To date, studies of OXT signaling in the risk for, and development of, eating disorders are relatively scarce and mostly based on small-sample research.16 Of relevance, however, are the findings that chronic sucrose overconsumption tends to downregulate the anorexigenic OXT system in such a way that an elevated food-load ‘threshold’ is required to induce satiety.17 For instance, a recent study found that binge-prone rats consumed ~30% more sucrose in a non-stressful situation, and 60% more sucrose in a stressful environment, compared with their non-binge-prone counterparts—findings that may also be moderated by OXT levels.18 Likewise, there is good clinical evidence that chronic overeaters have higher reward responsiveness to palatable food, and tend to experience greater food cravings, compared with their normal-weight counterparts.19 Of relevance is the evidence that OXT is a well-established anxiolytic agent that tends to buffer cortisol responses to stress, especially in those with poor emotion-regulation abilities.20

Interpersonal theories of overeating

It is striking that the social deficits associated with relatively low levels of OXT—such as attachment avoidance, relationship difficulties, parental insensitivity, and stress proneness—show remarkable similarities to the social impairments identified in interpersonal models of overeating.21 For instance, several studies have identified poor interpersonal skills, avoidance of emotional expression, interpersonal distrust and a diminished ability to cope with negative feelings across diverse samples of adults with clinically significant overeating.22, 23 Furthermore, significant links have been established between attachment avoidance and binge eating,24 and between attachment insecurity and increased risk for disordered eating in general.25 Binge eating in both mothers and fathers has also been associated with poor parent–child interactions during feeding and with the child’s emotional–behavioral problems over time.26 Similarly, overeating—especially among those who binge eat—has been associated with an elevated proneness to stress, and with poor emotional regulation.27 Interestingly, a large population study recently found that across all forms of disordered eating, patients were more likely to be childless than were their healthy counterparts with an odds ratio of 1.86.28 Such outcomes might have as much to do with relationship and social-bonding deficits as with poor physical reproductive health.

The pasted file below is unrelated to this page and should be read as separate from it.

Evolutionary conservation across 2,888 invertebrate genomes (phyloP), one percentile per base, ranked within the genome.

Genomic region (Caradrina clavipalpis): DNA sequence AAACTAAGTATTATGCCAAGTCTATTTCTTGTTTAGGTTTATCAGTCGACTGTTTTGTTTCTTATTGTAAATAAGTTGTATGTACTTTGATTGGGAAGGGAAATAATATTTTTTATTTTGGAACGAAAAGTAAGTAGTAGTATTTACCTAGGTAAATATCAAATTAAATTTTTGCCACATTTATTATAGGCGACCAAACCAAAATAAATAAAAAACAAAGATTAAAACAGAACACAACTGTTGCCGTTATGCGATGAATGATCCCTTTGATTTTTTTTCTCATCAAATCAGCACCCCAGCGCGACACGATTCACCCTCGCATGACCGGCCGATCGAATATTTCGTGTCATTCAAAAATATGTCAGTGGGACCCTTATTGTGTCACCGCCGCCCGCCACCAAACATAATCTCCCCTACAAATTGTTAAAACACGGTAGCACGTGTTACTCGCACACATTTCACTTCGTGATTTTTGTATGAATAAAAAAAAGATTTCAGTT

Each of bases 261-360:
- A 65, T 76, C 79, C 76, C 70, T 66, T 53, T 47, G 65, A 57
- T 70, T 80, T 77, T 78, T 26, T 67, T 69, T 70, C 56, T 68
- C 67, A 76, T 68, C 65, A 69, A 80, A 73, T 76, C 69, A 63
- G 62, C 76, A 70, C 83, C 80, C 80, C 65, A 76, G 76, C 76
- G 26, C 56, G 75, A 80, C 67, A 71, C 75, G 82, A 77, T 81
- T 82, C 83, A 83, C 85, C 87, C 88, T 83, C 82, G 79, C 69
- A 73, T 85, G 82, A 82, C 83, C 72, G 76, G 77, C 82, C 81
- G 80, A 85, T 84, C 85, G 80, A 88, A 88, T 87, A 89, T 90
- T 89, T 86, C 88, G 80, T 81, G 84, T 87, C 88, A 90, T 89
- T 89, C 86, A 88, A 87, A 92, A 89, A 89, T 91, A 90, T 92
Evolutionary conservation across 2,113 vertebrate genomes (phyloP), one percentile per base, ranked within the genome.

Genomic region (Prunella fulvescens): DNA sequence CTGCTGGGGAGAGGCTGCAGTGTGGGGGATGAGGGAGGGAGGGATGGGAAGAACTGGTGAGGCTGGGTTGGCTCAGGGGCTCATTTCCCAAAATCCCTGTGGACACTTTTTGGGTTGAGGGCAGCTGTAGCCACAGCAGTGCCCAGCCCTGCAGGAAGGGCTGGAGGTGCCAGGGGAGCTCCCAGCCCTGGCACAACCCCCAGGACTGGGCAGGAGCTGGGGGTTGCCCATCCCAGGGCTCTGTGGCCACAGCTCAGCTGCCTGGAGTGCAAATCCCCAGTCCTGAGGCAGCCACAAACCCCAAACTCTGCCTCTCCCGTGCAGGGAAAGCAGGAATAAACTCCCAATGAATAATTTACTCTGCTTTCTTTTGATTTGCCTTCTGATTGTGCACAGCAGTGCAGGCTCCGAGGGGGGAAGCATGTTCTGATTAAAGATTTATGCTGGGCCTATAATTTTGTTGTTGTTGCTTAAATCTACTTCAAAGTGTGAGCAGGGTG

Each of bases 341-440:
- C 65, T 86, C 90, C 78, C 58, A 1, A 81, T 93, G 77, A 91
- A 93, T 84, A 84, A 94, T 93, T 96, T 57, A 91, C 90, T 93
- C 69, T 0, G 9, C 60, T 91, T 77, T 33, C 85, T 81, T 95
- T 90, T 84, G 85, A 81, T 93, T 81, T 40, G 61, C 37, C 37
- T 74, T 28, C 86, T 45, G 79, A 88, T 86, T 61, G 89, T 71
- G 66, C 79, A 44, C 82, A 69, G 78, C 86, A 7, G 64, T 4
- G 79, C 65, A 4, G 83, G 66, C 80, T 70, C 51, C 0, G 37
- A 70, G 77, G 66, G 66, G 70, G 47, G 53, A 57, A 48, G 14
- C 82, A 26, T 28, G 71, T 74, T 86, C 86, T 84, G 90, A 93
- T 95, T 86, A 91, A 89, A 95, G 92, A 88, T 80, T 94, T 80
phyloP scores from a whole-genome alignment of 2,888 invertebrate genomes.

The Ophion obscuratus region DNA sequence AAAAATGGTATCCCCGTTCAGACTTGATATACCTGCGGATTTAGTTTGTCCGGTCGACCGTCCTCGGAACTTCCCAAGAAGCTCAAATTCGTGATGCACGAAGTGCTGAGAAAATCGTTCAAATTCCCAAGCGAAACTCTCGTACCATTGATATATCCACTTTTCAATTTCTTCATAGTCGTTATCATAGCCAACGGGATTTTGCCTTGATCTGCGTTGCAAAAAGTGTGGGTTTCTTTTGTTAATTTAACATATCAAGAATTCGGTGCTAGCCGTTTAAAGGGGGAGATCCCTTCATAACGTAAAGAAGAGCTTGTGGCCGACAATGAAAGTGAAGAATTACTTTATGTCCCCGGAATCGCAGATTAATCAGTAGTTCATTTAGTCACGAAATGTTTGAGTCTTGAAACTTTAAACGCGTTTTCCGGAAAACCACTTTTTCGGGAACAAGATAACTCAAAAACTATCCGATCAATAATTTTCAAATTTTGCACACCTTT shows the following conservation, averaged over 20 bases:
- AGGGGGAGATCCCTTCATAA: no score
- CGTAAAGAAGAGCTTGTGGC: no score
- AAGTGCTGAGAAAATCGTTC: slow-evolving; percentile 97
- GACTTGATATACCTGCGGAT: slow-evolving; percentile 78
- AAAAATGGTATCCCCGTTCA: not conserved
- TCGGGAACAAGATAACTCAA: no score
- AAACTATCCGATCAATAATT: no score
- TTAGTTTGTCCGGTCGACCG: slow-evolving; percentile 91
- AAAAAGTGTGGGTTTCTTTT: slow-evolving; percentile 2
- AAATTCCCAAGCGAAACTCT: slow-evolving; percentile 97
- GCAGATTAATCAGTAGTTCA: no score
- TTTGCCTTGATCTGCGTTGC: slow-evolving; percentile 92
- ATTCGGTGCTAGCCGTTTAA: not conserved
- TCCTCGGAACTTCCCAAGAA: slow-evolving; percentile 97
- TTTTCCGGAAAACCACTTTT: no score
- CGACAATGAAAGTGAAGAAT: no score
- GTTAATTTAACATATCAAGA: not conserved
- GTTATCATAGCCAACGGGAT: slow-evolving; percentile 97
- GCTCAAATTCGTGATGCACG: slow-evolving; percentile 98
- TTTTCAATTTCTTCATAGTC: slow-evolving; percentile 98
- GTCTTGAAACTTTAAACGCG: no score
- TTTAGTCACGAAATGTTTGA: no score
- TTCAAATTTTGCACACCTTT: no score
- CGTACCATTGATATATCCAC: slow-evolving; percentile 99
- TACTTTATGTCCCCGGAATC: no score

An OXT-related model of overeating